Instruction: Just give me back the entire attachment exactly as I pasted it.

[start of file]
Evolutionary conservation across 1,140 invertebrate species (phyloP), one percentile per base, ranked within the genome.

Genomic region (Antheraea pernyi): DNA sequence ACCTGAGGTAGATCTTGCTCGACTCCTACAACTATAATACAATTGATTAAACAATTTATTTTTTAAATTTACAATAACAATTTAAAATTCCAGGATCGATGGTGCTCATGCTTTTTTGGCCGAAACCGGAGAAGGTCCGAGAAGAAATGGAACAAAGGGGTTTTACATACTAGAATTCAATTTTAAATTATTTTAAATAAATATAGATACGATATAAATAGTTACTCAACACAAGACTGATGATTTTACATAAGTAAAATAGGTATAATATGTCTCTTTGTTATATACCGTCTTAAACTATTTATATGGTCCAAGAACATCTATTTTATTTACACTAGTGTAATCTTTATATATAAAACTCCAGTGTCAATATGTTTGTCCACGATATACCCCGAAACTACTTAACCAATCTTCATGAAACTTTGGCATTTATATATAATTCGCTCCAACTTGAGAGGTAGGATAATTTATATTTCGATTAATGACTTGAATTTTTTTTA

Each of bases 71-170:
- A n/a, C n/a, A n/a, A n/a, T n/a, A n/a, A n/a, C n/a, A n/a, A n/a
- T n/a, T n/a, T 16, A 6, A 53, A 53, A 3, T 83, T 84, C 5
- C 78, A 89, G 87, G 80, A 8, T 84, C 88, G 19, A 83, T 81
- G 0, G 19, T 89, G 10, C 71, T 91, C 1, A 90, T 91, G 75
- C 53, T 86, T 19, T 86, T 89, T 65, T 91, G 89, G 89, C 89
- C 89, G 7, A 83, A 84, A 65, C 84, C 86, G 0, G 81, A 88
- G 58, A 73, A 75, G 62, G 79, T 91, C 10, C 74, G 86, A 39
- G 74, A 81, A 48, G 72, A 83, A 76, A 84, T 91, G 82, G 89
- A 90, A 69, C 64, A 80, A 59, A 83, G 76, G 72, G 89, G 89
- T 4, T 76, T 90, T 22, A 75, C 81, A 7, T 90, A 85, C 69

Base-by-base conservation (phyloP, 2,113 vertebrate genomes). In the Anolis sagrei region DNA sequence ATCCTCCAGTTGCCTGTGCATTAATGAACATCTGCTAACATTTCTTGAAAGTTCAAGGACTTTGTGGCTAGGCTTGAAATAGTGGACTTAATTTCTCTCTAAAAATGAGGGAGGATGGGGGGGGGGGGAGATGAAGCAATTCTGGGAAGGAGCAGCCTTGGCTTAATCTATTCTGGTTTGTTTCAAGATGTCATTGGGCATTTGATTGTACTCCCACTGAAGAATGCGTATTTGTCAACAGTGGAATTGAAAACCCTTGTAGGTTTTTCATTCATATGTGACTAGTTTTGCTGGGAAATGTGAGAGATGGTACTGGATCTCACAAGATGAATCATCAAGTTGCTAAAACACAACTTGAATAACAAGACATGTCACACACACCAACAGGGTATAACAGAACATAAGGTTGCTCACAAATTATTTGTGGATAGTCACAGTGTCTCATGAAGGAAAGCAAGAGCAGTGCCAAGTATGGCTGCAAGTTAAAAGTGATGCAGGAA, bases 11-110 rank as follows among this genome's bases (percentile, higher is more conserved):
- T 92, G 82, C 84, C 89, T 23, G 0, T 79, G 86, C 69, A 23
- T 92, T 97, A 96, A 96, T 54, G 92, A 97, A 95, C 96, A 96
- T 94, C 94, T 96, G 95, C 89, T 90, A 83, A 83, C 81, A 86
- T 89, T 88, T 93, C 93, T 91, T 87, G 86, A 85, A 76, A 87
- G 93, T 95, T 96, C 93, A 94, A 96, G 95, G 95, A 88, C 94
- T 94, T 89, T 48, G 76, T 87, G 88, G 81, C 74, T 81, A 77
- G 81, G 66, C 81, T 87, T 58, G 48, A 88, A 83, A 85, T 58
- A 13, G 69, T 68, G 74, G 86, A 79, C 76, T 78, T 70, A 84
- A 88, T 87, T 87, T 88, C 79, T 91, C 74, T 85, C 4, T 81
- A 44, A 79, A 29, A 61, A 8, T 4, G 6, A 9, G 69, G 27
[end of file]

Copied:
Evolutionary conservation across 1,140 invertebrate species (phyloP), one percentile per base, ranked within the genome.

Genomic region (Antheraea pernyi): DNA sequence ACCTGAGGTAGATCTTGCTCGACTCCTACAACTATAATACAATTGATTAAACAATTTATTTTTTAAATTTACAATAACAATTTAAAATTCCAGGATCGATGGTGCTCATGCTTTTTTGGCCGAAACCGGAGAAGGTCCGAGAAGAAATGGAACAAAGGGGTTTTACATACTAGAATTCAATTTTAAATTATTTTAAATAAATATAGATACGATATAAATAGTTACTCAACACAAGACTGATGATTTTACATAAGTAAAATAGGTATAATATGTCTCTTTGTTATATACCGTCTTAAACTATTTATATGGTCCAAGAACATCTATTTTATTTACACTAGTGTAATCTTTATATATAAAACTCCAGTGTCAATATGTTTGTCCACGATATACCCCGAAACTACTTAACCAATCTTCATGAAACTTTGGCATTTATATATAATTCGCTCCAACTTGAGAGGTAGGATAATTTATATTTCGATTAATGACTTGAATTTTTTTTA

Each of bases 71-170:
- A n/a, C n/a, A n/a, A n/a, T n/a, A n/a, A n/a, C n/a, A n/a, A n/a
- T n/a, T n/a, T 16, A 6, A 53, A 53, A 3, T 83, T 84, C 5
- C 78, A 89, G 87, G 80, A 8, T 84, C 88, G 19, A 83, T 81
- G 0, G 19, T 89, G 10, C 71, T 91, C 1, A 90, T 91, G 75
- C 53, T 86, T 19, T 86, T 89, T 65, T 91, G 89, G 89, C 89
- C 89, G 7, A 83, A 84, A 65, C 84, C 86, G 0, G 81, A 88
- G 58, A 73, A 75, G 62, G 79, T 91, C 10, C 74, G 86, A 39
- G 74, A 81, A 48, G 72, A 83, A 76, A 84, T 91, G 82, G 89
- A 90, A 69, C 64, A 80, A 59, A 83, G 76, G 72, G 89, G 89
- T 4, T 76, T 90, T 22, A 75, C 81, A 7, T 90, A 85, C 69

Base-by-base conservation (phyloP, 2,113 vertebrate genomes). In the Anolis sagrei region DNA sequence ATCCTCCAGTTGCCTGTGCATTAATGAACATCTGCTAACATTTCTTGAAAGTTCAAGGACTTTGTGGCTAGGCTTGAAATAGTGGACTTAATTTCTCTCTAAAAATGAGGGAGGATGGGGGGGGGGGGAGATGAAGCAATTCTGGGAAGGAGCAGCCTTGGCTTAATCTATTCTGGTTTGTTTCAAGATGTCATTGGGCATTTGATTGTACTCCCACTGAAGAATGCGTATTTGTCAACAGTGGAATTGAAAACCCTTGTAGGTTTTTCATTCATATGTGACTAGTTTTGCTGGGAAATGTGAGAGATGGTACTGGATCTCACAAGATGAATCATCAAGTTGCTAAAACACAACTTGAATAACAAGACATGTCACACACACCAACAGGGTATAACAGAACATAAGGTTGCTCACAAATTATTTGTGGATAGTCACAGTGTCTCATGAAGGAAAGCAAGAGCAGTGCCAAGTATGGCTGCAAGTTAAAAGTGATGCAGGAA, bases 11-110 rank as follows among this genome's bases (percentile, higher is more conserved):
- T 92, G 82, C 84, C 89, T 23, G 0, T 79, G 86, C 69, A 23
- T 92, T 97, A 96, A 96, T 54, G 92, A 97, A 95, C 96, A 96
- T 94, C 94, T 96, G 95, C 89, T 90, A 83, A 83, C 81, A 86
- T 89, T 88, T 93, C 93, T 91, T 87, G 86, A 85, A 76, A 87
- G 93, T 95, T 96, C 93, A 94, A 96, G 95, G 95, A 88, C 94
- T 94, T 89, T 48, G 76, T 87, G 88, G 81, C 74, T 81, A 77
- G 81, G 66, C 81, T 87, T 58, G 48, A 88, A 83, A 85, T 58
- A 13, G 69, T 68, G 74, G 86, A 79, C 76, T 78, T 70, A 84
- A 88, T 87, T 87, T 88, C 79, T 91, C 74, T 85, C 4, T 81
- A 44, A 79, A 29, A 61, A 8, T 4, G 6, A 9, G 69, G 27